* In My Computer right-click the hard disk you want to scan and click Properties
* Click the Tools tab
* Click Check Now
* Select the Scan for and attempt recovery of bad sectors check box
* Click Start

3. Disable Indexing Services

Indexing Services is a little application that uses a lot of CPU. By indexing and updating lists of all the files on the computer, it helps you to do a search for something faster as it scans the index list. But if you know where your files are, you can disable this system service. It won’t do any harm to you machine, whether you search often or not very often.

* Go to Start
* Click Settings
* Click Control Panel
* Double-click Add/Remove Programs
* Click the Add/Remove Window Components
* Uncheck the Indexing services
* Click Next

4. Optimize Display Settings

Windows XP has a nice visual appearance but it costs you system resources that are used to display all the visual items and effects. To customize your settings, right click My Computer, select Properties and then the Advanced tab and under Performance, click Settings. Windows looks fine if you disable most of the settings and leave the following:

* Show shadows under menus
* Show shadows under mouse pointer
* Show translucent selection rectangle
* Use drop shadows for icons labels on the desktop
* Use visual styles on windows and buttons

5. Speedup Folder Browsing

You may have noticed that every time you open My Computer to browse folders that there is a little delay. This is because Windows XP automatically searches for network files and printers every time you open Windows Explorer. To fix this and to increase browsing speed, you can disable the “Automatically search for network folders and printers” option as follows:

Click Start, and then click Control Panel, Double-click Folder Options and on the View tab, de-select the “Automatically search for network folders and printers” check box.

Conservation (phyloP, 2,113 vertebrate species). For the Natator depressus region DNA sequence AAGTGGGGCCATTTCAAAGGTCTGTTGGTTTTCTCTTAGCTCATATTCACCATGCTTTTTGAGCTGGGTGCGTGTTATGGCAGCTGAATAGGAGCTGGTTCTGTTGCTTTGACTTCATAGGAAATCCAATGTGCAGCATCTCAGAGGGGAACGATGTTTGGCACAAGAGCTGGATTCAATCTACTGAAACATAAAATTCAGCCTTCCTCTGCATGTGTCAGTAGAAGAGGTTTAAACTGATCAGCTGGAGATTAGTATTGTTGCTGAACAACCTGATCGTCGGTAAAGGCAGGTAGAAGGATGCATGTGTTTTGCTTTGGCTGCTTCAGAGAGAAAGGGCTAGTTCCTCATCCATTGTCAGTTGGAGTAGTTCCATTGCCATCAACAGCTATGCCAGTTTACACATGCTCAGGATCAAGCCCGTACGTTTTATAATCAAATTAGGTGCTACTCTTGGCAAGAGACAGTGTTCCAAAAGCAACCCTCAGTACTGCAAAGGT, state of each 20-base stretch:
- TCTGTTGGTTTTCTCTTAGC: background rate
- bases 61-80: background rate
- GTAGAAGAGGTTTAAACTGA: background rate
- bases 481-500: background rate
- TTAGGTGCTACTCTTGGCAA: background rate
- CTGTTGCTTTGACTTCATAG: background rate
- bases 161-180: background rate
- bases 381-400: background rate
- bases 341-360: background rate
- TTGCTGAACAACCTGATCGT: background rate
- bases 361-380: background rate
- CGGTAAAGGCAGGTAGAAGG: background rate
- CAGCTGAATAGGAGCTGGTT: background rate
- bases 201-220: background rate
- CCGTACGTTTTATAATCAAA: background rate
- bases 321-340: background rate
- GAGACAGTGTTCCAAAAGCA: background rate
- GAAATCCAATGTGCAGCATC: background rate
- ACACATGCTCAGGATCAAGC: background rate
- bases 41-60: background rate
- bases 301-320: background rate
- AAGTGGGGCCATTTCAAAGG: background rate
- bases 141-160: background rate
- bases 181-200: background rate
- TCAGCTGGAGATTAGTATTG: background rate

6. Optimize Your Pagefile

You can optimize your pagefile. Setting a fixed size to your pagefile saves the operating system from the need to resize the pagefile.

* Right click on My Computer and select Properties
* Select the Advanced tab
* Under Performance choose the Settings button
* Select the Advanced tab again and under Virtual Memory select Change
* Highlight the drive containing your page file and make the initial Size of the file the same as the Maximum Size of the file.

Windows XP sizes the page file to about 1.5X the amount of actual physical memory by default. While this is good for systems with smaller amounts of memory (under 512MB) it is unlikely that a typical XP desktop system will ever need 1.5 X 512MB or more of virtual memory. If you have less than 512MB of memory, leave the page file at its default size. If you have 512MB or more, change the ratio to 1:1 page file size to physical memory size.

7. Remove Fonts for Speed

Fonts, especially TrueType fonts, use quite a bit of system resources. For optimal performance, trim your fonts down to just those that you need to use on a daily basis and fonts that applications may require.

* Open Control Panel
* Open Fonts folder
* Move fonts you don’t need to a temporary directory (e.g. C:\FONTBKUP?) just in case you need or want to bring a few of them back. The more fonts you uninstall, the more system resources you will gain.

Hope you find these tips useful.